- I have always thought that the Dragon section owes its existence to the cult-like devotion of its followers at club level (whose numbers have traditionally been much greater than one would expect based its popularity amongst the elite). In the silicon age I feel that its harder in general to keep a cult following, and that correspondingly it doesn't have the legion of advocates that it used to. This is very much just a personal assessment of the 'vibe' however, so I'd be interested in hearing whether others share this impression. The closest I can think of to evidence I could provide here would be the existence of magazines specifically for the Blackmar-Diemer Gambit that Gambit has referred to in the BDG section, which I find rather difficult to imagine today.
- If authors are struggling to find games, then I would request that the author take a closer look at games on the ICCF.


I have never seen a dragon ICCF game at a high level. I will say however that if authors start to follow ICCF games... it will become much harder to annotate but probably also more valuable. That said, I think you would see the top 4-5 openings are 1. Najdorf 2. KID 3. French 4. Anti Moscow 5. Nimzo

Just looking at the ICCF archives from 2017 onwards, Michel Lecroq (~2600) has played the Dragon in seven games with black, while Stephen Ham (2583) and German Fabian Benz (2554) have both played it more than once. Of course it's not anywhere near as popular as the Berlin or the Najdorf, but it's still probably a bit more popular than OTB.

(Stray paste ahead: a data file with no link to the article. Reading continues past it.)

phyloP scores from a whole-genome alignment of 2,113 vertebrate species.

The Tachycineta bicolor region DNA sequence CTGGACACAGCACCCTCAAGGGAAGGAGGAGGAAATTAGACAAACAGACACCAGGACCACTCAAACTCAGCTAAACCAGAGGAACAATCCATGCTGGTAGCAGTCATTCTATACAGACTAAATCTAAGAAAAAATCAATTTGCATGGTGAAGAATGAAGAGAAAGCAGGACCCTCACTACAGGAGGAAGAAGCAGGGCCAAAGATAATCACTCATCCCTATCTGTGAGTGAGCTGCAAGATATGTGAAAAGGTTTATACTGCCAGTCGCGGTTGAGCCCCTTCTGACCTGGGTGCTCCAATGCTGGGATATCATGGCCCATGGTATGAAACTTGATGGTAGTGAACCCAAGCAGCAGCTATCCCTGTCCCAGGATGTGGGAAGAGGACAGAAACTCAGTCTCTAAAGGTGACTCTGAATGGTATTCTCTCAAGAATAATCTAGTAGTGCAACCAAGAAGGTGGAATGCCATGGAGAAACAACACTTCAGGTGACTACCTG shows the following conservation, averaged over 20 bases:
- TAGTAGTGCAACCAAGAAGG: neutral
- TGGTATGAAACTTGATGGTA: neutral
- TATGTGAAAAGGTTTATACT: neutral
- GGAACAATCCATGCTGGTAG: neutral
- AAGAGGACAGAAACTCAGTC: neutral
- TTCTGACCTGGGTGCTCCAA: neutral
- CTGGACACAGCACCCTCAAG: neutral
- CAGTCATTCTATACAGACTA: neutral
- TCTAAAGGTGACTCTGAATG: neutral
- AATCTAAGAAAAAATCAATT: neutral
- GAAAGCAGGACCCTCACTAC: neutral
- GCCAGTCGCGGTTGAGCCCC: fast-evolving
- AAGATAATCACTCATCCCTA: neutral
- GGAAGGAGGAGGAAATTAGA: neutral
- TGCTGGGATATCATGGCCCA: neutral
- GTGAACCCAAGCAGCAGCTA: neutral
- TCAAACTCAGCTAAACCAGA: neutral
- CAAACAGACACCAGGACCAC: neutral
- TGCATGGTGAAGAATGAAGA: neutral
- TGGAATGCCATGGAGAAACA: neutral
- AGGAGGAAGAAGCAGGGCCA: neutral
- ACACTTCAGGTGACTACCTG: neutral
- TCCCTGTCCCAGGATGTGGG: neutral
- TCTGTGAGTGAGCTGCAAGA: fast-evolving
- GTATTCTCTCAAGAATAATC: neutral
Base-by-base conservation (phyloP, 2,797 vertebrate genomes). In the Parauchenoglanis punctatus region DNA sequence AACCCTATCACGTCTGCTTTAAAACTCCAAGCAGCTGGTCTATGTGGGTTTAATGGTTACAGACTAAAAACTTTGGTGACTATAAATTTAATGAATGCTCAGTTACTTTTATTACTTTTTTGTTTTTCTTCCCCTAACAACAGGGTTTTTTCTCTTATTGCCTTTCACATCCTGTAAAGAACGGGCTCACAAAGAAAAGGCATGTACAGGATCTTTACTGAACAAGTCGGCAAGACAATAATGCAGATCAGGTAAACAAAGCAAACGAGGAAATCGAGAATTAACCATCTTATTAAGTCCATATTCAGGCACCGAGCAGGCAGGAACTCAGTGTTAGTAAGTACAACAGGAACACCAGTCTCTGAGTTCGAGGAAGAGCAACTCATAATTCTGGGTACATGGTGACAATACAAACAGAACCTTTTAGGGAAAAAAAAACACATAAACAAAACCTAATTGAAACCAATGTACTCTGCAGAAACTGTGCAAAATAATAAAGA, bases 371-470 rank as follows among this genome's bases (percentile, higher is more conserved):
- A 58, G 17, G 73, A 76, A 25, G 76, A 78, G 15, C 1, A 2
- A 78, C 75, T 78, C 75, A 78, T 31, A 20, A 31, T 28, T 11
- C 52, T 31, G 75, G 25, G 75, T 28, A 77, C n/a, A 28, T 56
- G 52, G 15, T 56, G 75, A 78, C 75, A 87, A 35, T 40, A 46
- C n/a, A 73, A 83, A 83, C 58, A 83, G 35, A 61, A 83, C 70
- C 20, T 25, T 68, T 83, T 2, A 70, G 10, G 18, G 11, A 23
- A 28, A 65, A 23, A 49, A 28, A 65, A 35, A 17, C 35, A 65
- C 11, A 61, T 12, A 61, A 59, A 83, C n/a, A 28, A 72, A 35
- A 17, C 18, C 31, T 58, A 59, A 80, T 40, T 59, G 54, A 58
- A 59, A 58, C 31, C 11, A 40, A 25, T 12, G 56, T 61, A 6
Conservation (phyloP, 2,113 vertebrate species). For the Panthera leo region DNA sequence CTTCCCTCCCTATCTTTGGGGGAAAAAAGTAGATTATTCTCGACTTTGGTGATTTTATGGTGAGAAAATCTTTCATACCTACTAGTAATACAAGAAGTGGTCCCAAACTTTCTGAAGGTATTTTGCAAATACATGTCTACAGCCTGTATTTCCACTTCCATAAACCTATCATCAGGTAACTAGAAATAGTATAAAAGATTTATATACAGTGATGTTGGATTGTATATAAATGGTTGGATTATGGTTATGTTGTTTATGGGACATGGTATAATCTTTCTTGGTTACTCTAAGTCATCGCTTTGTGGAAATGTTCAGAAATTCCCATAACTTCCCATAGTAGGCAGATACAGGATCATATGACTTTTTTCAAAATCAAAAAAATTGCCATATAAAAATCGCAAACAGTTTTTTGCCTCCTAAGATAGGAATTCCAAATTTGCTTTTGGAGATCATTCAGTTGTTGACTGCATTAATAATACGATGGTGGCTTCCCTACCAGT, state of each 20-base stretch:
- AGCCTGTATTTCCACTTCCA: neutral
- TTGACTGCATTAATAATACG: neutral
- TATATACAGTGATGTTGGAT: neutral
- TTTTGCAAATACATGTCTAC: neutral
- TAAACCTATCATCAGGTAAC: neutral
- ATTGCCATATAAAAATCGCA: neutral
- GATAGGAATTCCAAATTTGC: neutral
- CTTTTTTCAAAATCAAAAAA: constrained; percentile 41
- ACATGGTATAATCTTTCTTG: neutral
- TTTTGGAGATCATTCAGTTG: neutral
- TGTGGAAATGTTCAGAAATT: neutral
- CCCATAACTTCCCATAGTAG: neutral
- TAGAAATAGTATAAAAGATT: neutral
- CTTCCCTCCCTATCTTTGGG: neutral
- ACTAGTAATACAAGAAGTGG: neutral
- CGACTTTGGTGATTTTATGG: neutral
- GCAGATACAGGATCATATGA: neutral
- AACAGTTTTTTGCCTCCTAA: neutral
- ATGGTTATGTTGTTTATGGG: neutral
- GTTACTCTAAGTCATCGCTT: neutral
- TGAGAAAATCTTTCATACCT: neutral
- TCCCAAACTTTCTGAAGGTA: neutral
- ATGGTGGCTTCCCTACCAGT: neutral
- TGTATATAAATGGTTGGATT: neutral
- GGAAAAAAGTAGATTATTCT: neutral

At any rate, the reason I brought up ICCF games was that they don't need to be played at the highest levels of correspondence chess, since the opening and subsequent play of even 2100 players will be based on serious engine analysis. With that in mind, I would have thought it would be possible to easily get 12 high quality games a month even for a section as niche as the Dragon using ICCF games alone.
  
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trw
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Re: Should the opening sections be reorganised?
Reply #18 - 08/17/19 at 23:05:32
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Jack Hughes wrote on 08/17/19 at 22:22:09:
- I have always thought that the Dragon section owes its existence to the cult-like devotion of its followers at club level (whose numbers have traditionally been much greater than one would expect based its popularity amongst the elite). In the silicon age I feel that its harder in general to keep a cult following, and that correspondingly it doesn't have the legion of advocates that it used to. This is very much just a personal assessment of the 'vibe' however, so I'd be interested in hearing whether others share this impression. The closest I can think of to evidence I could provide here would be the existence of magazines specifically for the Blackmar-Diemer Gambit that Gambit has referred to in the BDG section, which I find rather difficult to imagine today.
- If authors are struggling to find games, then I would request that the author take a closer look at games on the ICCF.


I have never seen a dragon ICCF game at a high level. I will say however that if authors start to follow ICCF games... it will become much harder to annotate but probably also more valuable. That said, I think you would see the top 4-5 openings are 1. Najdorf 2. KID 3. French 4. Anti Moscow 5. Nimzo